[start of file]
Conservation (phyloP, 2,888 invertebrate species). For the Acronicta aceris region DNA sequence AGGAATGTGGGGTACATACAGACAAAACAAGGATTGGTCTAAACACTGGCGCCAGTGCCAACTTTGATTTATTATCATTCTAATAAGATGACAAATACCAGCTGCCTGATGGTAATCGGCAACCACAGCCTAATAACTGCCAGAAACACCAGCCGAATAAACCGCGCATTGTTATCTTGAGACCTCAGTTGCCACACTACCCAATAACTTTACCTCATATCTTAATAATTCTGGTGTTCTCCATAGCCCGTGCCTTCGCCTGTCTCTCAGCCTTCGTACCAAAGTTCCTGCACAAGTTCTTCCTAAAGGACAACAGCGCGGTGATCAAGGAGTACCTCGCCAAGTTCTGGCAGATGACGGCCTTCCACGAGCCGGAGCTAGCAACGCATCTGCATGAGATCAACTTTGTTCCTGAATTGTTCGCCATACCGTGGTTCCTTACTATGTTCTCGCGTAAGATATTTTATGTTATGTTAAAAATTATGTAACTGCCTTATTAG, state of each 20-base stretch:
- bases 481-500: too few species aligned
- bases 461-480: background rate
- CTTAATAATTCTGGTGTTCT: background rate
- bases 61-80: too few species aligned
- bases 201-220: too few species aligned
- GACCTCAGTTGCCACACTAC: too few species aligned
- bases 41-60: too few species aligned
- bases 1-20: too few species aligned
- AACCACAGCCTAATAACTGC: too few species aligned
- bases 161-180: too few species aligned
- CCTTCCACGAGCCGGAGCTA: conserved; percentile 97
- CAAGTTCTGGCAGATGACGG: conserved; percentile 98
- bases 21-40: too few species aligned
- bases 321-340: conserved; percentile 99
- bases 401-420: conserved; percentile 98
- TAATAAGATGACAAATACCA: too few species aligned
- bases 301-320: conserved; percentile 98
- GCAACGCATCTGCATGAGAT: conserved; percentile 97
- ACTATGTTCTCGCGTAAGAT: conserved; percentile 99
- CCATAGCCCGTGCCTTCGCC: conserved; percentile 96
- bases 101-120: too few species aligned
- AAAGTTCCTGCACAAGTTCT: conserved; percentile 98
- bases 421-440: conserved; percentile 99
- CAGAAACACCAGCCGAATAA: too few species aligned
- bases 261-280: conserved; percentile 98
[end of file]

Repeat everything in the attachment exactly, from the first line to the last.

Conservation (phyloP, 2,888 invertebrate species). For the Acronicta aceris region DNA sequence AGGAATGTGGGGTACATACAGACAAAACAAGGATTGGTCTAAACACTGGCGCCAGTGCCAACTTTGATTTATTATCATTCTAATAAGATGACAAATACCAGCTGCCTGATGGTAATCGGCAACCACAGCCTAATAACTGCCAGAAACACCAGCCGAATAAACCGCGCATTGTTATCTTGAGACCTCAGTTGCCACACTACCCAATAACTTTACCTCATATCTTAATAATTCTGGTGTTCTCCATAGCCCGTGCCTTCGCCTGTCTCTCAGCCTTCGTACCAAAGTTCCTGCACAAGTTCTTCCTAAAGGACAACAGCGCGGTGATCAAGGAGTACCTCGCCAAGTTCTGGCAGATGACGGCCTTCCACGAGCCGGAGCTAGCAACGCATCTGCATGAGATCAACTTTGTTCCTGAATTGTTCGCCATACCGTGGTTCCTTACTATGTTCTCGCGTAAGATATTTTATGTTATGTTAAAAATTATGTAACTGCCTTATTAG, state of each 20-base stretch:
- bases 481-500: too few species aligned
- bases 461-480: background rate
- CTTAATAATTCTGGTGTTCT: background rate
- bases 61-80: too few species aligned
- bases 201-220: too few species aligned
- GACCTCAGTTGCCACACTAC: too few species aligned
- bases 41-60: too few species aligned
- bases 1-20: too few species aligned
- AACCACAGCCTAATAACTGC: too few species aligned
- bases 161-180: too few species aligned
- CCTTCCACGAGCCGGAGCTA: conserved; percentile 97
- CAAGTTCTGGCAGATGACGG: conserved; percentile 98
- bases 21-40: too few species aligned
- bases 321-340: conserved; percentile 99
- bases 401-420: conserved; percentile 98
- TAATAAGATGACAAATACCA: too few species aligned
- bases 301-320: conserved; percentile 98
- GCAACGCATCTGCATGAGAT: conserved; percentile 97
- ACTATGTTCTCGCGTAAGAT: conserved; percentile 99
- CCATAGCCCGTGCCTTCGCC: conserved; percentile 96
- bases 101-120: too few species aligned
- AAAGTTCCTGCACAAGTTCT: conserved; percentile 98
- bases 421-440: conserved; percentile 99
- CAGAAACACCAGCCGAATAA: too few species aligned
- bases 261-280: conserved; percentile 98